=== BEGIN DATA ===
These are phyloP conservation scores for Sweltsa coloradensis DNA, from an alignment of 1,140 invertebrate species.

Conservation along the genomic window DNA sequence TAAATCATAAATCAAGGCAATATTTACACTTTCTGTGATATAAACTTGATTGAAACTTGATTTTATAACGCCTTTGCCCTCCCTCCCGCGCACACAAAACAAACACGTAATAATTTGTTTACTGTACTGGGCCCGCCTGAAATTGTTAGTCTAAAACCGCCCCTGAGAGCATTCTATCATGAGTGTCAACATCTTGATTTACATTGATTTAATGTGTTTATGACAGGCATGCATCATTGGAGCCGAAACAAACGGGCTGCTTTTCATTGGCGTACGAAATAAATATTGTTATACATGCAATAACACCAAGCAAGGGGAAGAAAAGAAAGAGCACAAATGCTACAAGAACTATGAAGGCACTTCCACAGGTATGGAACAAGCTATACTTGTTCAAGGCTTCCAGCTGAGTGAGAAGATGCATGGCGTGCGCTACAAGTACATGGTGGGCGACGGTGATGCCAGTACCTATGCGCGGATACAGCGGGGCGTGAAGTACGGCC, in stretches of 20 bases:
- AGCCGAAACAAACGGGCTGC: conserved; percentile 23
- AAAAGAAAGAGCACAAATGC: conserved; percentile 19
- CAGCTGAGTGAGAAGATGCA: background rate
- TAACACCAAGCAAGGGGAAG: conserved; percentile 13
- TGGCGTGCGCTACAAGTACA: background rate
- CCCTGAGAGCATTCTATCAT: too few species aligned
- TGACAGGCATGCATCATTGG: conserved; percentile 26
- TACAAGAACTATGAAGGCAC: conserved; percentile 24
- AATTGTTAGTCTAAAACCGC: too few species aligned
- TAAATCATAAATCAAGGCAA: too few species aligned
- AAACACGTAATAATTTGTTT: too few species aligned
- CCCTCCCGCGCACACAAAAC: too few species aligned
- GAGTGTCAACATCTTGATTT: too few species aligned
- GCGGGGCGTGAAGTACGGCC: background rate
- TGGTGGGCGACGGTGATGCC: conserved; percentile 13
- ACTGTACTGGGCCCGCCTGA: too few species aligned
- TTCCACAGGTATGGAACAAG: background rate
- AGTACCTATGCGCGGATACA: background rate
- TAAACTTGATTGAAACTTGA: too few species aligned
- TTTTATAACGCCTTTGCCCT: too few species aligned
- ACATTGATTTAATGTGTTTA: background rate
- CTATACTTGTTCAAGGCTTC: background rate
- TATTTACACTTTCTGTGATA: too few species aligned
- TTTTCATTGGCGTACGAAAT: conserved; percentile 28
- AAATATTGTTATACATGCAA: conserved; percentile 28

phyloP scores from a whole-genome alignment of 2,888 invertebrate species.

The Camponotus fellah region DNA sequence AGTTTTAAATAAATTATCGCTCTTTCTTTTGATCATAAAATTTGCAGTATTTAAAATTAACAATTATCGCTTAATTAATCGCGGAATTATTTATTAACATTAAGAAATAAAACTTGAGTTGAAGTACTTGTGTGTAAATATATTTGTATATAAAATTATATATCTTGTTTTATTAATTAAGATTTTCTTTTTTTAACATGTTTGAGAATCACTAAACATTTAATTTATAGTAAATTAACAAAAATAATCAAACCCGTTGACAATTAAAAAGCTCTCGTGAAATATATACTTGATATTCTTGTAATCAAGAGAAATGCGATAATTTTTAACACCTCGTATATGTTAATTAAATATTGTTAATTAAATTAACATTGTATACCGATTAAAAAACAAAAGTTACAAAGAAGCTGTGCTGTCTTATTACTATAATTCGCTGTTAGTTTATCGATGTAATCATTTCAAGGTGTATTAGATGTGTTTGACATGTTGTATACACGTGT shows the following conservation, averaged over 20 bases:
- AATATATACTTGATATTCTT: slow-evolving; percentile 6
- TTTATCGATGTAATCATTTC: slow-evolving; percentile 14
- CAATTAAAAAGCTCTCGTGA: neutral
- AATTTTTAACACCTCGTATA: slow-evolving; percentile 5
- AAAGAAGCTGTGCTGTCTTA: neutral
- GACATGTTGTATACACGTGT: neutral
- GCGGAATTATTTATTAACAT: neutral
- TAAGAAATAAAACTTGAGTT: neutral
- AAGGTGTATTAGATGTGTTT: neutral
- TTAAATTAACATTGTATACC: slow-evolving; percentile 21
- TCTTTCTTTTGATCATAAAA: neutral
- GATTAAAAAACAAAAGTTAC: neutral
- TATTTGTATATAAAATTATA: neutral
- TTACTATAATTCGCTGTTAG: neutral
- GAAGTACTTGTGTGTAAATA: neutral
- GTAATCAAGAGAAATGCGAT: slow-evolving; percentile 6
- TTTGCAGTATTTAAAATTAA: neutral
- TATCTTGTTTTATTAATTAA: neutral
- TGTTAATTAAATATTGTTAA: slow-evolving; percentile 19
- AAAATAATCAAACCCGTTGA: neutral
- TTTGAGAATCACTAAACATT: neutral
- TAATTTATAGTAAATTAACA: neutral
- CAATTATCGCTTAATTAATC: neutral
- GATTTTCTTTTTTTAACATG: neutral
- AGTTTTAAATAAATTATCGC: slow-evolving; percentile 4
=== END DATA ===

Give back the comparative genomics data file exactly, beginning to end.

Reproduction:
These are phyloP conservation scores for Sweltsa coloradensis DNA, from an alignment of 1,140 invertebrate species.

Conservation along the genomic window DNA sequence TAAATCATAAATCAAGGCAATATTTACACTTTCTGTGATATAAACTTGATTGAAACTTGATTTTATAACGCCTTTGCCCTCCCTCCCGCGCACACAAAACAAACACGTAATAATTTGTTTACTGTACTGGGCCCGCCTGAAATTGTTAGTCTAAAACCGCCCCTGAGAGCATTCTATCATGAGTGTCAACATCTTGATTTACATTGATTTAATGTGTTTATGACAGGCATGCATCATTGGAGCCGAAACAAACGGGCTGCTTTTCATTGGCGTACGAAATAAATATTGTTATACATGCAATAACACCAAGCAAGGGGAAGAAAAGAAAGAGCACAAATGCTACAAGAACTATGAAGGCACTTCCACAGGTATGGAACAAGCTATACTTGTTCAAGGCTTCCAGCTGAGTGAGAAGATGCATGGCGTGCGCTACAAGTACATGGTGGGCGACGGTGATGCCAGTACCTATGCGCGGATACAGCGGGGCGTGAAGTACGGCC, in stretches of 20 bases:
- AGCCGAAACAAACGGGCTGC: conserved; percentile 23
- AAAAGAAAGAGCACAAATGC: conserved; percentile 19
- CAGCTGAGTGAGAAGATGCA: background rate
- TAACACCAAGCAAGGGGAAG: conserved; percentile 13
- TGGCGTGCGCTACAAGTACA: background rate
- CCCTGAGAGCATTCTATCAT: too few species aligned
- TGACAGGCATGCATCATTGG: conserved; percentile 26
- TACAAGAACTATGAAGGCAC: conserved; percentile 24
- AATTGTTAGTCTAAAACCGC: too few species aligned
- TAAATCATAAATCAAGGCAA: too few species aligned
- AAACACGTAATAATTTGTTT: too few species aligned
- CCCTCCCGCGCACACAAAAC: too few species aligned
- GAGTGTCAACATCTTGATTT: too few species aligned
- GCGGGGCGTGAAGTACGGCC: background rate
- TGGTGGGCGACGGTGATGCC: conserved; percentile 13
- ACTGTACTGGGCCCGCCTGA: too few species aligned
- TTCCACAGGTATGGAACAAG: background rate
- AGTACCTATGCGCGGATACA: background rate
- TAAACTTGATTGAAACTTGA: too few species aligned
- TTTTATAACGCCTTTGCCCT: too few species aligned
- ACATTGATTTAATGTGTTTA: background rate
- CTATACTTGTTCAAGGCTTC: background rate
- TATTTACACTTTCTGTGATA: too few species aligned
- TTTTCATTGGCGTACGAAAT: conserved; percentile 28
- AAATATTGTTATACATGCAA: conserved; percentile 28

phyloP scores from a whole-genome alignment of 2,888 invertebrate species.

The Camponotus fellah region DNA sequence AGTTTTAAATAAATTATCGCTCTTTCTTTTGATCATAAAATTTGCAGTATTTAAAATTAACAATTATCGCTTAATTAATCGCGGAATTATTTATTAACATTAAGAAATAAAACTTGAGTTGAAGTACTTGTGTGTAAATATATTTGTATATAAAATTATATATCTTGTTTTATTAATTAAGATTTTCTTTTTTTAACATGTTTGAGAATCACTAAACATTTAATTTATAGTAAATTAACAAAAATAATCAAACCCGTTGACAATTAAAAAGCTCTCGTGAAATATATACTTGATATTCTTGTAATCAAGAGAAATGCGATAATTTTTAACACCTCGTATATGTTAATTAAATATTGTTAATTAAATTAACATTGTATACCGATTAAAAAACAAAAGTTACAAAGAAGCTGTGCTGTCTTATTACTATAATTCGCTGTTAGTTTATCGATGTAATCATTTCAAGGTGTATTAGATGTGTTTGACATGTTGTATACACGTGT shows the following conservation, averaged over 20 bases:
- AATATATACTTGATATTCTT: slow-evolving; percentile 6
- TTTATCGATGTAATCATTTC: slow-evolving; percentile 14
- CAATTAAAAAGCTCTCGTGA: neutral
- AATTTTTAACACCTCGTATA: slow-evolving; percentile 5
- AAAGAAGCTGTGCTGTCTTA: neutral
- GACATGTTGTATACACGTGT: neutral
- GCGGAATTATTTATTAACAT: neutral
- TAAGAAATAAAACTTGAGTT: neutral
- AAGGTGTATTAGATGTGTTT: neutral
- TTAAATTAACATTGTATACC: slow-evolving; percentile 21
- TCTTTCTTTTGATCATAAAA: neutral
- GATTAAAAAACAAAAGTTAC: neutral
- TATTTGTATATAAAATTATA: neutral
- TTACTATAATTCGCTGTTAG: neutral
- GAAGTACTTGTGTGTAAATA: neutral
- GTAATCAAGAGAAATGCGAT: slow-evolving; percentile 6
- TTTGCAGTATTTAAAATTAA: neutral
- TATCTTGTTTTATTAATTAA: neutral
- TGTTAATTAAATATTGTTAA: slow-evolving; percentile 19
- AAAATAATCAAACCCGTTGA: neutral
- TTTGAGAATCACTAAACATT: neutral
- TAATTTATAGTAAATTAACA: neutral
- CAATTATCGCTTAATTAATC: neutral
- GATTTTCTTTTTTTAACATG: neutral
- AGTTTTAAATAAATTATCGC: slow-evolving; percentile 4